From the front seat there is plenty of room for a driver that is well over six feet tall. There is sufficient headroom even when equipped with the optional sunroof. The front bucket seats are built in the European tradition and therefore may not have as much cushion as some may like. Others will find them supportive and quite comfortable. The knob for adjusting the recline mode of the seat back is difficult to reach. Though this has been a Volkswagen design for years, it is one we would like to see changed.

Rear seat room is at a premium if driver and passenger position their seats to the rearmost location. We moved the seats slightly forward to accommodate a full load of passengers while retaining a relatively comfortable position for a tall driver. The rear seat features 60/40 fold-down capability as well as a pass-through feature for skis and fly rods. Three shoulder harness are installed in the rear for maximum safety.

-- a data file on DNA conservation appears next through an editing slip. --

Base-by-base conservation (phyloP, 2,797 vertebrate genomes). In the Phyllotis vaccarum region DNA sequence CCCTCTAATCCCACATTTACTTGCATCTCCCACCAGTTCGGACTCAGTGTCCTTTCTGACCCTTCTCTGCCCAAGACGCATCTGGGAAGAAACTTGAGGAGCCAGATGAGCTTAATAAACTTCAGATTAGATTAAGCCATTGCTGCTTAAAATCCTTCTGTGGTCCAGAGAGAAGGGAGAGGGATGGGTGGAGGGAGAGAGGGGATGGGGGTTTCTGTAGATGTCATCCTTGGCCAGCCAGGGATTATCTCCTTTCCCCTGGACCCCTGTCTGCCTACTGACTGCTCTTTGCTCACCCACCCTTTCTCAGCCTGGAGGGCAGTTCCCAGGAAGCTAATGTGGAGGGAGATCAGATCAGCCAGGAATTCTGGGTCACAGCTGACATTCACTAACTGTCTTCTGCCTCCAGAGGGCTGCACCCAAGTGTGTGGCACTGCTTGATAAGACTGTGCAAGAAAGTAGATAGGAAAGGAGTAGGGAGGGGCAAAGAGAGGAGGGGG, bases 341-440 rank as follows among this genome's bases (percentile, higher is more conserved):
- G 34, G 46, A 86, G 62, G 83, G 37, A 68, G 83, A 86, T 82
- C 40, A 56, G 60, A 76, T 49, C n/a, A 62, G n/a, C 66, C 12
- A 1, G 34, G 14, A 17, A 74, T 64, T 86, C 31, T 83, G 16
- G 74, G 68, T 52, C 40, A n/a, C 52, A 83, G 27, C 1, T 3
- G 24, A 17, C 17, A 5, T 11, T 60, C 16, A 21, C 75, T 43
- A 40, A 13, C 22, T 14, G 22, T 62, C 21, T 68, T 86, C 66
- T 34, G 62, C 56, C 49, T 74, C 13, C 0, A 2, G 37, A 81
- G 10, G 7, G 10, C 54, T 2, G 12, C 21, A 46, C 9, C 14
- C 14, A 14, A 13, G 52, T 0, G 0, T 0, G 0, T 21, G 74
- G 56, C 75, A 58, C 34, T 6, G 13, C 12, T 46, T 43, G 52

In the Teutonic German fashion, the controls, switches and instruments are easy to see and manipulate. We were a bit skeptical when VW announced they were using blue lighting with red points on their instruments. Though blue is used as lighting in the aircraft industry, it can be difficult to read. However, our skepticism vanished quickly as darkness fell on our drive. The shade of blue that illuminates the instrument panel makes the numerals easy to read and the stark contrast of the red pointers make them stand out as if floating in thin air. In our GLS test vehicle the leather-wrapped, three-spoke steering wheel felt good in our hands. This firm grip goes right along with the sportiness of the Jetta. A new radio adds manual tuning to the scanning feature, making it possible to receive weaker signals.

Driving Impressions

Driving is where the new Jetta shines the brightest. The Jetta’s ability to take curves at speed makes driving it a shear pleasure. We tested it along California’s Pacific Coast. From San Diego to the small village of Mendocino far above San Francisco, the Jetta kept us entertained. It handles long interstate cruises very well — its stability made us feel like we were driving a larger vehicle.